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The two most popular ways to set up a new small business is to set it up as either a C Corporation or an S Corporation. Choosing between these two is not a decision that you want to make lightly and it’s important for you to understand the big differences between them.

A C corporation is a standard business entity and the more common option between the two. An S corporation is similar to a C corporation, but it is owned by shareholders who make the high level decisions about the business.

Here are the three primary differences between a C Corp and an S Corp for your new business:

1. Ownership

The first big difference between a C corp and an S corp is who owns them. C corps are more flexible because they can have any number of owners, while S corps need to have at least one hundred shareholders. In addition, each of those shareholders need to be a United States citizen and resident. Many people prefer a C corporation because they are less rigid in this regard.

2. Taxes

Another critical difference between C corps and S corps is in how they are taxed. The profits of a C corporation need to be reported on a corporation tax return. After tax profits will then be distributed to the shareholders in the form of dividends, which are taxes again and reported by each individual shareholder.

This is sometimes referred to as ‘double taxation,’ and it’s why many people will opt for an S corporation, which is treated like a sole proprietorship or partnership. The profits or losses of the company will then be passed down to the shareholders, each of whom will need to report those profits or losses on their own personal returns.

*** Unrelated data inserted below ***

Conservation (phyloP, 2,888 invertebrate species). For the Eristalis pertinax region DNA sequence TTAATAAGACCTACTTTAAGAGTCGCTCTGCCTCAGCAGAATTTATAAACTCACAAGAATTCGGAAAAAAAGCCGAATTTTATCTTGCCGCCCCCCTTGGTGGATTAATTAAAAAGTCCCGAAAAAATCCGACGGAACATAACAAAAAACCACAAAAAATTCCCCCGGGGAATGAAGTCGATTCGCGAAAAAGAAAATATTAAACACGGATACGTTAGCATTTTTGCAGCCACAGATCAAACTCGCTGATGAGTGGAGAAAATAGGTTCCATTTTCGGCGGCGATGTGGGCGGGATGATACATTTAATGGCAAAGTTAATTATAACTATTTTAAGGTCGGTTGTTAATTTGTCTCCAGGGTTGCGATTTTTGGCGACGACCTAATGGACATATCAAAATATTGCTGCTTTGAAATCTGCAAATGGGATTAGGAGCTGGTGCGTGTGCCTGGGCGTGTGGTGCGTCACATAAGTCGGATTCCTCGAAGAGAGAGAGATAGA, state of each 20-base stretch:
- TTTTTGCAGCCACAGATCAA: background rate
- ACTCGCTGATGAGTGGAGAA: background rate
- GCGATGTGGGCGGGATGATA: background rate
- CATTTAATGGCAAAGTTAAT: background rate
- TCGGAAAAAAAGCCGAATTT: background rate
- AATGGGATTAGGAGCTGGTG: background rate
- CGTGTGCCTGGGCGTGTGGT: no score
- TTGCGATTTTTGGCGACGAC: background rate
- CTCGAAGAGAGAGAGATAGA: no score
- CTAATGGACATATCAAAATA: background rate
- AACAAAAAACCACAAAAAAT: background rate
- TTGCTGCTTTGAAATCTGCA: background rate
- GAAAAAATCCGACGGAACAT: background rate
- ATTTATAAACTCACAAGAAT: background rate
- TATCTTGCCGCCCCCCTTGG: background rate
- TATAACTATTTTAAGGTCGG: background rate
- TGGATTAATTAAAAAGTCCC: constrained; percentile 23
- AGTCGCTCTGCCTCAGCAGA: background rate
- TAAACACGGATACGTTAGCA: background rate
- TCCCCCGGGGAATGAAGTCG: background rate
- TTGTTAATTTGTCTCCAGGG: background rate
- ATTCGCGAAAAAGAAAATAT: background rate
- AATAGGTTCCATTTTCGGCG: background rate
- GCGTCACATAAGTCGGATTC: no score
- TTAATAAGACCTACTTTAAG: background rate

3. Shareholder’s Rights

The third and final difference between S and C corps has to do with shareholder’s rights. Both corporations are structured similarly in that both have shareholders at the top.

But the difference is that S corporations are limited to only having one type of stock (and thus one top of shareholder). There are absolutely no differences between the shareholders of the business, which means that all shareholders have equal voting rights.

C corporations, meanwhile, can have different levels of stocks and shareholders. The voting rights of the shareholders will be divided based on the different classes for stocks. This means that the vote of certain shareholders will count more than others in a C corporation (with the founders and early owners tending to have the most votes and thus the most control over the company as a whole).

C Corp vs. S Corp

All in all, these are the three primary differences between a C and S corporation that you will need to be aware of before you decide which path is right for your small business. Neither is necessarily better than the other and it comes down to what is more convenient for your situation.

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